This story originally published in the Peninsula Clarion.
The Kenai City Council voted to oppose Alaska Ballot Measure 1 at Wednesday’s meeting.
All members of the council besides council member Bob Molloy voted in favor of a resolution that would formally oppose the Stand for Salmon initiative.
The resolution was presented to the council because of uncertainty regarding city projects if it were to pass.
“While Ballot Measure 1, an act providing for the protection of wild salmon and fish
and wildlife habitat is intended to strengthen protection for salmon and other fish and wildlife habitat, it’s potential impact on projects affecting the city are unclear and disputed by proponents and opponents of the initiative,” the resolution said.
The resolution comes just three weeks after the city of Soldotna failed a resolution to oppose Alaska Ballot Measure 1.
The Kenai Bluff Stabilization Project is the city’s number one capital priority. The council believes Alaska Ballot Measure 1 could negatively impact or delay the stabilization project, city road improvements, a Liquefied Natural Gas pipeline with a terminus in Nikiski and continued work at the Kenai Municipal Airport.
There was nearly an hour of public comment from community members both supporting and opposing the resolution.
Clark Whitney Jr., an English teacher at Skyview Middle School, has lived in on the central peninsula for 44 years. He told the council he was speaking on behalf of his students and his children when he opposed the council’s resolution.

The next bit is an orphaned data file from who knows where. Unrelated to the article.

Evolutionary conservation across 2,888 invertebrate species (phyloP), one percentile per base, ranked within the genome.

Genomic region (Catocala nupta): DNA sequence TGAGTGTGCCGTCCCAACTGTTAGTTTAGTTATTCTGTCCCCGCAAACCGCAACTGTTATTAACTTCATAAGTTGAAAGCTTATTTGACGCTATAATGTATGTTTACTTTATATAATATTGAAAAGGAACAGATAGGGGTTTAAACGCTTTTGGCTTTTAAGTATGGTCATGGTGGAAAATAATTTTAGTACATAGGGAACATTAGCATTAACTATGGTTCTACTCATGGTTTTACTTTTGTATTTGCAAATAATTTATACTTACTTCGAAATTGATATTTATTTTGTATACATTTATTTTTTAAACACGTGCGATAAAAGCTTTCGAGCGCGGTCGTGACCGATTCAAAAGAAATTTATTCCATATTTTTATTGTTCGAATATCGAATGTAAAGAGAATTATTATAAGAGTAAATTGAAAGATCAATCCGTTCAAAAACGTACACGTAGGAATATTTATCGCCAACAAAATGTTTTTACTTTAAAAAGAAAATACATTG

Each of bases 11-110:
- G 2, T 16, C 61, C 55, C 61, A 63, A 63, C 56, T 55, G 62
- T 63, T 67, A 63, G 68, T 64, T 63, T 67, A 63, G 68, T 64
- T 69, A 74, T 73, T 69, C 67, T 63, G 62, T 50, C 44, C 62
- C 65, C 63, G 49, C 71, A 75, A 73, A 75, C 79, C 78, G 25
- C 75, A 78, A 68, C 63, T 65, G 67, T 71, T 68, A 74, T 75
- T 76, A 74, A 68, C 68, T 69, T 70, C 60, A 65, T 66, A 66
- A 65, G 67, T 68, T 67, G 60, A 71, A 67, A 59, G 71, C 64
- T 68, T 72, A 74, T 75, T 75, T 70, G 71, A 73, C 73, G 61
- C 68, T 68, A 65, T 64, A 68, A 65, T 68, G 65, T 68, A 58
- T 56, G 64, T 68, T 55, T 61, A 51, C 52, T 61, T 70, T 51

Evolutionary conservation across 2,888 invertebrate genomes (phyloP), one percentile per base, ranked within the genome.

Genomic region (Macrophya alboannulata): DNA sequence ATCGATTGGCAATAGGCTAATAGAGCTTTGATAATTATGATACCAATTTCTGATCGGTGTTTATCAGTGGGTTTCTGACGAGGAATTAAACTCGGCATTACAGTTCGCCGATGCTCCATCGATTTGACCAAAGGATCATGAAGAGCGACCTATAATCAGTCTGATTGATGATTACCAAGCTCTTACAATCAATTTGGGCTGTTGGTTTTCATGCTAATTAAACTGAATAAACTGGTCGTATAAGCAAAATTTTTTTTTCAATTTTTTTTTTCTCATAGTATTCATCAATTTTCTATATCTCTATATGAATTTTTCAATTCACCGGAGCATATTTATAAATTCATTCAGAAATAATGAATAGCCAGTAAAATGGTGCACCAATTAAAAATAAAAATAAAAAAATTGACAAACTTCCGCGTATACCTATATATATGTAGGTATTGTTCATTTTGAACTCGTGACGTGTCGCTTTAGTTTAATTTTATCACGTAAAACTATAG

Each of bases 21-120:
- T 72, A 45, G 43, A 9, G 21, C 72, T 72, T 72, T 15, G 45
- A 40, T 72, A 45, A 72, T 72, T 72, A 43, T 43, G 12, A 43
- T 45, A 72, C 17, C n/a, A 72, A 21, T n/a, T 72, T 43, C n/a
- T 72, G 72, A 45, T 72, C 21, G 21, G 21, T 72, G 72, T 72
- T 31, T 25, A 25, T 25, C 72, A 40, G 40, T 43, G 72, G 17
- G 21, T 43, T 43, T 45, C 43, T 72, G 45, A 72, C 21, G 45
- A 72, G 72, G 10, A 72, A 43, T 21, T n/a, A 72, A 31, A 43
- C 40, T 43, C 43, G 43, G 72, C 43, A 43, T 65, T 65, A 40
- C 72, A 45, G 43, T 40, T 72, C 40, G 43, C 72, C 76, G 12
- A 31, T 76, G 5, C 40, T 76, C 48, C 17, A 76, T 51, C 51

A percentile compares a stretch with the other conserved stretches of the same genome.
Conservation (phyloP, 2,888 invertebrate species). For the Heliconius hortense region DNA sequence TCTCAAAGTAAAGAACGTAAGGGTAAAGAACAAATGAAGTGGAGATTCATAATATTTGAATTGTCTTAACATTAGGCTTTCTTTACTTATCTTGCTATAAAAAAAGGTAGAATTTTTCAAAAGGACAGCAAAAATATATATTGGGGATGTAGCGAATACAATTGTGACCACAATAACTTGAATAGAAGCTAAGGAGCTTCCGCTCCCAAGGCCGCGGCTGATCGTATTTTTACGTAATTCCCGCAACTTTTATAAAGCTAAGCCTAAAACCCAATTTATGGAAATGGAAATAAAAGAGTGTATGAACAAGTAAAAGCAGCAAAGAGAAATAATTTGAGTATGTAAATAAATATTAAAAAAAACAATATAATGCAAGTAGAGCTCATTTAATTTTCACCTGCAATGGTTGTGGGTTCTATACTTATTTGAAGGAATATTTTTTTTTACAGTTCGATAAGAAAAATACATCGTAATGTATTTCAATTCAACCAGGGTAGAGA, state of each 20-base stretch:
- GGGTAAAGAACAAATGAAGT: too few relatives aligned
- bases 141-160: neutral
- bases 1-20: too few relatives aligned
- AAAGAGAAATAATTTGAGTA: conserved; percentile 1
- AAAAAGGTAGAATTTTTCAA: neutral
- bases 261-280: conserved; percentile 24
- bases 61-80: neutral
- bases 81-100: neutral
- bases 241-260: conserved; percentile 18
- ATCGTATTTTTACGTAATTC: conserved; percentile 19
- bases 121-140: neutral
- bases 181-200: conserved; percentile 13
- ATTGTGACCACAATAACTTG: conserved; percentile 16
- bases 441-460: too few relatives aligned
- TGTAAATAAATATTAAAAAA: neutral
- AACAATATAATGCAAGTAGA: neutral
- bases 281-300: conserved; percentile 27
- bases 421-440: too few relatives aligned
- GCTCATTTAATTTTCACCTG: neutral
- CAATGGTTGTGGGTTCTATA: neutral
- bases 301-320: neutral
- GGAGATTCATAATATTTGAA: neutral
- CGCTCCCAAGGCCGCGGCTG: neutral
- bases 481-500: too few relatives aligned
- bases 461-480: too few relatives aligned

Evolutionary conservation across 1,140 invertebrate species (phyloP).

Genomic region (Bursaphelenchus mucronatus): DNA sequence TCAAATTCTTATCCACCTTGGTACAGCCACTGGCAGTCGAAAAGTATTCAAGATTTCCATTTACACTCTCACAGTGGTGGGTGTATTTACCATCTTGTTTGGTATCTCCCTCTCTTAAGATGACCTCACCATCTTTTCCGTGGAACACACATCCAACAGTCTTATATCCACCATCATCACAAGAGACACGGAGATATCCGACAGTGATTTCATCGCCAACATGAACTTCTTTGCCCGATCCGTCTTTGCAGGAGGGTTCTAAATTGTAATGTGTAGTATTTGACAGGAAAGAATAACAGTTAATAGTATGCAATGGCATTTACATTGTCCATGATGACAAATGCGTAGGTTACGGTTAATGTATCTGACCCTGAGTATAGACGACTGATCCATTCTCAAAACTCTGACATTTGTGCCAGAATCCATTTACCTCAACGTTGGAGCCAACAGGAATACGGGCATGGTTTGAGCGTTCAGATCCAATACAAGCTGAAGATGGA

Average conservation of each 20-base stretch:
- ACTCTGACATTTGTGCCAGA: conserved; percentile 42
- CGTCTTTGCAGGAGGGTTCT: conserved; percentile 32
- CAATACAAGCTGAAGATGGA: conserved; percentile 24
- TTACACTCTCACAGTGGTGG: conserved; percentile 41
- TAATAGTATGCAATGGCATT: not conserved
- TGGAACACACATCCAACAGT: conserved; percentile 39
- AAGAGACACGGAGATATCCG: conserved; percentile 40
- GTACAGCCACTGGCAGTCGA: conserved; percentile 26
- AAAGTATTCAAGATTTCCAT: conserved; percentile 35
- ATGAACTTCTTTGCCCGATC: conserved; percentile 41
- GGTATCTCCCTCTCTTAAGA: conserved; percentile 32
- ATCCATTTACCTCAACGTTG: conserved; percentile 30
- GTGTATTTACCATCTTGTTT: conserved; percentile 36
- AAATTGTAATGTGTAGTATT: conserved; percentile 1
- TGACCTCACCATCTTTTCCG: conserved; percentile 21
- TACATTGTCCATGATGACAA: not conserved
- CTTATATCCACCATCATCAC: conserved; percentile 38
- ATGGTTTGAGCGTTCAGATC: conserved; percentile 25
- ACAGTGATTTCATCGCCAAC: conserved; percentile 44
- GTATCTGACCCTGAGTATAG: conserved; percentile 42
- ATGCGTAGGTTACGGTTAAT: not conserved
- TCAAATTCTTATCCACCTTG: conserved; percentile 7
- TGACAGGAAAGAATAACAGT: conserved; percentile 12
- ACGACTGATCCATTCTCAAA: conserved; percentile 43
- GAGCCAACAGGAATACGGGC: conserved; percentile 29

“This ballot measure is about our children’s future,” Whitney said. “We want our children to enjoy wild healthy salmon.”
During his public testimony, he rolled out a long piece of paper over five feet long across the chamber floor with a list of west coast streams that are no longer able to support salmon habitat. Two streams on the list are in Alaska.
“Our state legislators will not do it, because the same corporations, which have spent $10 million to defeat Ballot Measure 1, will spend millions more to keep them from doing what’s right for our children, and their children’s children,” Whitney said.
Linda Hutchings gave support for the resolution. Her parents homesteaded in the area and she grew up commercial fishing.
“I’ve watched what has happened over the years in our area,” Hutchings said. “Responsible development has happened. Alaska grew as a state; oil was discovered at Swanson River. The outside money, as it’s referred to, has been our neighbor for more than 50 years. These are people that are your friends, your neighbors, your relatives have jobs and pay taxes to support our communities.”
Chairman of the Kenai Area Fisherman’s Coalition, Ed Schmidt spoke in opposition to the resolution.
“We just passed a resolution to bail out an industry that contributed $3 billion to the Kenai economy,” Schmidt said in reference to a resolution requesting the governor declare the upper Cook Inlet fishery an economic disaster, which the council passed just prior to the public hearing on the Alaska Ballot Measure 1 public hearing. “I don’t understand how we can say it might be other things, with such an important industry, without focusing on the habitat. If we don’t have habitat, we have nothing.
“I understand you don’t want to pay a whole lot, or more than you need to, for the bluff stabilization project, but still I think our bluff stabilization can be done in a way that supports habitat, and as a city council we wouldn’t want to do something that degrades salmon habitat.”
Vice Mayor Tim Navarre, co-sponsor of the resolution, said the ballot measure is a city issue.
“It could have substantial impacts on a number of issues here,” Navarre said.
Council member Bob Molloy was the only member of the council to oppose the resolution because he said the council should stay neutral on issues in the hands of voters.